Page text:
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GOP anxious with Trump on trade

GOP anxious with Trump on trade
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Republican senators from farm states are stepping up pressure on President TrumpDonald John TrumpCorker: US must determine responsibility in Saudi journalist's death Five takeaways from testy Heller-Rosen debate in Nevada Dem senator calls for US action after 'preposterous' Saudi explanation MORE ahead of a key round of trade negotiations scheduled later this month.

These GOP lawmakers are growing increasingly worried that a break with trading partners could reverberate in the 2018 midterm elections. 

A group of Republican senators, mainly from agriculture-dependent states, met with Trump and Vice President Pence last week to remind them to be careful of the impact of trade talks on agriculture exports.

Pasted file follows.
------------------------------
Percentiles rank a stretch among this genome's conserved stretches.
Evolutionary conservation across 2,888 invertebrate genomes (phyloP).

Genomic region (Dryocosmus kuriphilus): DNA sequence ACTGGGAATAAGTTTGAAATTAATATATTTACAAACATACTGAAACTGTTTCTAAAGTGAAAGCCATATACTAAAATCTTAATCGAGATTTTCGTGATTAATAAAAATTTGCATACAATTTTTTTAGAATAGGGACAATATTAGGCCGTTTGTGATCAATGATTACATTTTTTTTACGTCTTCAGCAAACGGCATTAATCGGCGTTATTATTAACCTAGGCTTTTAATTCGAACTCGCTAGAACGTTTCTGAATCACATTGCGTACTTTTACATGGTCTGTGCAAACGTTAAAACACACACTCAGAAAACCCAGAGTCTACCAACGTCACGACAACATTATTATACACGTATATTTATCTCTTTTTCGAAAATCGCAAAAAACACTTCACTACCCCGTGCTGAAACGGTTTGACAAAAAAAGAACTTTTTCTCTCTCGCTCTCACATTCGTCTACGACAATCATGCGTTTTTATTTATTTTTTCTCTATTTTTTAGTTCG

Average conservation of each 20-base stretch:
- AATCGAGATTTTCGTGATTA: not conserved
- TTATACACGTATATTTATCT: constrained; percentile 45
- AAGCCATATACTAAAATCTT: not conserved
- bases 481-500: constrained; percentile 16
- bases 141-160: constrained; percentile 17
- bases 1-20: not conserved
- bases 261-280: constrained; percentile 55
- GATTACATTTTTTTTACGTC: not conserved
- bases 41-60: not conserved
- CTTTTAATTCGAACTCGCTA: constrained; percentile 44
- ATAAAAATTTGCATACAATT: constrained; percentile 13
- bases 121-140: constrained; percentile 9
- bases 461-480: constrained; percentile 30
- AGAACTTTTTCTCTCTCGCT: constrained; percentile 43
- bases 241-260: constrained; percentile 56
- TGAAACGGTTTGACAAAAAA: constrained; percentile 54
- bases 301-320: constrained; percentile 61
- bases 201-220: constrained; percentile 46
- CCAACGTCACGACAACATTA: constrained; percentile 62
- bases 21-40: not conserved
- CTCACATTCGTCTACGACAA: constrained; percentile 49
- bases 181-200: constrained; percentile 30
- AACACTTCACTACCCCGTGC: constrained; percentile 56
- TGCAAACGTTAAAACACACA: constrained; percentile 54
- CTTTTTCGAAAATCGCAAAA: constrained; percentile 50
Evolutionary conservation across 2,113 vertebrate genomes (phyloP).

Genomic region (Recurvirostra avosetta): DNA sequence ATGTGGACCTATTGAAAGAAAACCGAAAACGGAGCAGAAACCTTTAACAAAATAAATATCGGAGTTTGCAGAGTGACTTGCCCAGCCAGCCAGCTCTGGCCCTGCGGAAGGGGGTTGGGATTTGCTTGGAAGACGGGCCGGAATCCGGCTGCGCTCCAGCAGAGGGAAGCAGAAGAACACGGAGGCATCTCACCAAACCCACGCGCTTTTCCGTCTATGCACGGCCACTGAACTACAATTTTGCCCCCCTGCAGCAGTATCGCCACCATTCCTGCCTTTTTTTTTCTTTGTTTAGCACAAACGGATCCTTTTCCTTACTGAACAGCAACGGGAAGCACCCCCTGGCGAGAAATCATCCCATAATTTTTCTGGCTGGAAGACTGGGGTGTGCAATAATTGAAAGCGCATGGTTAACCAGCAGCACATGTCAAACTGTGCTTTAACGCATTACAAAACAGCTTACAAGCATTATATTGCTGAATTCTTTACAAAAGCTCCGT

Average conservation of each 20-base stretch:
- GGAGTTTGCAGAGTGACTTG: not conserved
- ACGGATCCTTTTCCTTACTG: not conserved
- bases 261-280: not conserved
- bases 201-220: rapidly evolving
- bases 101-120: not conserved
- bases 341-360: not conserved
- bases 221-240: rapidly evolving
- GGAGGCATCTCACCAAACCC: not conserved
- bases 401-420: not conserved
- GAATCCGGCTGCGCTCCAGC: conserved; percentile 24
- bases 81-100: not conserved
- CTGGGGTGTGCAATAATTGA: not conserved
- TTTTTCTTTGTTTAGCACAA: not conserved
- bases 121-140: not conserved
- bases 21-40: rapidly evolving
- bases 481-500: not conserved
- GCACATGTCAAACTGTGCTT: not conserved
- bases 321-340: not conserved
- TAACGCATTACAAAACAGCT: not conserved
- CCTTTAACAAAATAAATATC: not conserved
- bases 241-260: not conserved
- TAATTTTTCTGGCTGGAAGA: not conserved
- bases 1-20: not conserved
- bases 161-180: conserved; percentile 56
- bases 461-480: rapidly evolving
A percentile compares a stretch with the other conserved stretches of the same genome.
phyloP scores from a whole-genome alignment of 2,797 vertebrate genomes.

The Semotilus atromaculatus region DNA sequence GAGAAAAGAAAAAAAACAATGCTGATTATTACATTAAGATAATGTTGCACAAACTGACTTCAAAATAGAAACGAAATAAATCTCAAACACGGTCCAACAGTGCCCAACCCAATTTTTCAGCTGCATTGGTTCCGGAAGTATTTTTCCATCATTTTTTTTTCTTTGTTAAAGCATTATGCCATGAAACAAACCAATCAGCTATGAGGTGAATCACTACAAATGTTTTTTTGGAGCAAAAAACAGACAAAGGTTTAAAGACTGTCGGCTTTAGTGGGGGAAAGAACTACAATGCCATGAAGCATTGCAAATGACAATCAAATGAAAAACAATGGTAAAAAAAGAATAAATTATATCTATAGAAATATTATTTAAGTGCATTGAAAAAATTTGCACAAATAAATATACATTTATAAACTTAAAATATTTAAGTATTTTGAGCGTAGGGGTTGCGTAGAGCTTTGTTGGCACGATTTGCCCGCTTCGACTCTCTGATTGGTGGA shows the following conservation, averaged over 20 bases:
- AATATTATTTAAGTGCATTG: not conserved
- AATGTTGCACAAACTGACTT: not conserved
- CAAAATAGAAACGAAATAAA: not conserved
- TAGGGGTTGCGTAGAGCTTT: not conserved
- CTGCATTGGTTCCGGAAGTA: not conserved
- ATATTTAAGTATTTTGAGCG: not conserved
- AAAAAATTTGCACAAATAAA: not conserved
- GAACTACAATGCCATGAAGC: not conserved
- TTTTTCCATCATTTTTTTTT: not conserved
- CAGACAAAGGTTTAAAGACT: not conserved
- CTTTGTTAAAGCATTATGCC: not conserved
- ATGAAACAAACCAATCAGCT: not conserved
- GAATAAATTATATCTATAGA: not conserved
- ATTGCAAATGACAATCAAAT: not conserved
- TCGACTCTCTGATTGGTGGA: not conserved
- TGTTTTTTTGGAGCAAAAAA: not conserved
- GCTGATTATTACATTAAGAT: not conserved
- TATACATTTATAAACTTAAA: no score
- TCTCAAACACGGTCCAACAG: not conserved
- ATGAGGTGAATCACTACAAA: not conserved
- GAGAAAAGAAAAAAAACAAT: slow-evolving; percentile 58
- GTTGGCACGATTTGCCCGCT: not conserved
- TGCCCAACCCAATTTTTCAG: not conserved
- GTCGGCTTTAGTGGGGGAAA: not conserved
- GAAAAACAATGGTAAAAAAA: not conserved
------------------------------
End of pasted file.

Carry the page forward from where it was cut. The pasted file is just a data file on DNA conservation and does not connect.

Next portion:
Sen. Pat RobertsCharles (Pat) Patrick RobertsEvangelical leader: Not worth risking ties with Saudi Arabia over missing journalist GOP loads up lame-duck agenda as House control teeters Congress allows farm bill to lapse before reauthorization deadline MORE (R-Kan.), the chairman of the Senate Agriculture Committee, brought along Sen. Cory GardnerCory Scott GardnerElection Countdown: Small-donor donations explode | Russian woman charged with midterm interference | Takeaways from North Dakota Senate debate | O'Rourke gives 'definitive no' to 2020 run | Dems hope Latino voters turn Arizona blue Democrats must end mob rule GOP senators praise Haley as 'powerful' and 'unafraid' MORE (R-Colo.), the chairman of the National Republican Senatorial Committee, to help make the case that trade could make a difference in the battle for the Senate.